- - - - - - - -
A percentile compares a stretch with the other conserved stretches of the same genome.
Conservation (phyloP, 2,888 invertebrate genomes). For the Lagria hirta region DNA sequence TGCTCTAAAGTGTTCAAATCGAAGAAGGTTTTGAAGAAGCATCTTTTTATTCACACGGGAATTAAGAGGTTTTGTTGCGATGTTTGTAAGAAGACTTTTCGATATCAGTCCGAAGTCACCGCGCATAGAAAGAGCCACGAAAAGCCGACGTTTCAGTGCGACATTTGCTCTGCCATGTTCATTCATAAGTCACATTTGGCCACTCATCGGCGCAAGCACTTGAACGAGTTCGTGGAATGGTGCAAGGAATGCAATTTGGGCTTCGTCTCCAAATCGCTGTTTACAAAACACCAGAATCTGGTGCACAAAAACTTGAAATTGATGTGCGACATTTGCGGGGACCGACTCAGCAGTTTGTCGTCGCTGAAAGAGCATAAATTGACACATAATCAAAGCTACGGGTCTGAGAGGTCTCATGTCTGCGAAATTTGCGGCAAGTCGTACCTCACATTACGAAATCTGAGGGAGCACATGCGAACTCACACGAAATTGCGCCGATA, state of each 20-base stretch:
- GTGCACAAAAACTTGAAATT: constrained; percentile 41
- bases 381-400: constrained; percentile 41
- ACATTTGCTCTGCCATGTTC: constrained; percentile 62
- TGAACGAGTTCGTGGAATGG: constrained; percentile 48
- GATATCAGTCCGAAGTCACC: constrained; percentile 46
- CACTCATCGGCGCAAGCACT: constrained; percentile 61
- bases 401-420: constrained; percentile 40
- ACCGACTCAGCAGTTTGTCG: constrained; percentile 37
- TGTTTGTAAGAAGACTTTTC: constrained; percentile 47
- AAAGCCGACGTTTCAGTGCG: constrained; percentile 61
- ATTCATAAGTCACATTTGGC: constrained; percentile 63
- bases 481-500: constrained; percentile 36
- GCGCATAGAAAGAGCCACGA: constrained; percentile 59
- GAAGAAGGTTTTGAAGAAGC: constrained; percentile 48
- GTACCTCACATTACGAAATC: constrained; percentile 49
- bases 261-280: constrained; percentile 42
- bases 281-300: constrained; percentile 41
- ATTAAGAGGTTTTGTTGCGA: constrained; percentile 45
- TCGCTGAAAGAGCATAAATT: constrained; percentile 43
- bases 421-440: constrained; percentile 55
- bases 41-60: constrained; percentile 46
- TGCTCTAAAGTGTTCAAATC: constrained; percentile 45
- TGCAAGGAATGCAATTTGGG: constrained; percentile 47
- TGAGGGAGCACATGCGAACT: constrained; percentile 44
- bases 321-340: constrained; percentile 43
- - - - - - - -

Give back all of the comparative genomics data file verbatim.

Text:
A percentile compares a stretch with the other conserved stretches of the same genome.
Conservation (phyloP, 2,888 invertebrate genomes). For the Lagria hirta region DNA sequence TGCTCTAAAGTGTTCAAATCGAAGAAGGTTTTGAAGAAGCATCTTTTTATTCACACGGGAATTAAGAGGTTTTGTTGCGATGTTTGTAAGAAGACTTTTCGATATCAGTCCGAAGTCACCGCGCATAGAAAGAGCCACGAAAAGCCGACGTTTCAGTGCGACATTTGCTCTGCCATGTTCATTCATAAGTCACATTTGGCCACTCATCGGCGCAAGCACTTGAACGAGTTCGTGGAATGGTGCAAGGAATGCAATTTGGGCTTCGTCTCCAAATCGCTGTTTACAAAACACCAGAATCTGGTGCACAAAAACTTGAAATTGATGTGCGACATTTGCGGGGACCGACTCAGCAGTTTGTCGTCGCTGAAAGAGCATAAATTGACACATAATCAAAGCTACGGGTCTGAGAGGTCTCATGTCTGCGAAATTTGCGGCAAGTCGTACCTCACATTACGAAATCTGAGGGAGCACATGCGAACTCACACGAAATTGCGCCGATA, state of each 20-base stretch:
- GTGCACAAAAACTTGAAATT: constrained; percentile 41
- bases 381-400: constrained; percentile 41
- ACATTTGCTCTGCCATGTTC: constrained; percentile 62
- TGAACGAGTTCGTGGAATGG: constrained; percentile 48
- GATATCAGTCCGAAGTCACC: constrained; percentile 46
- CACTCATCGGCGCAAGCACT: constrained; percentile 61
- bases 401-420: constrained; percentile 40
- ACCGACTCAGCAGTTTGTCG: constrained; percentile 37
- TGTTTGTAAGAAGACTTTTC: constrained; percentile 47
- AAAGCCGACGTTTCAGTGCG: constrained; percentile 61
- ATTCATAAGTCACATTTGGC: constrained; percentile 63
- bases 481-500: constrained; percentile 36
- GCGCATAGAAAGAGCCACGA: constrained; percentile 59
- GAAGAAGGTTTTGAAGAAGC: constrained; percentile 48
- GTACCTCACATTACGAAATC: constrained; percentile 49
- bases 261-280: constrained; percentile 42
- bases 281-300: constrained; percentile 41
- ATTAAGAGGTTTTGTTGCGA: constrained; percentile 45
- TCGCTGAAAGAGCATAAATT: constrained; percentile 43
- bases 421-440: constrained; percentile 55
- bases 41-60: constrained; percentile 46
- TGCTCTAAAGTGTTCAAATC: constrained; percentile 45
- TGCAAGGAATGCAATTTGGG: constrained; percentile 47
- TGAGGGAGCACATGCGAACT: constrained; percentile 44
- bases 321-340: constrained; percentile 43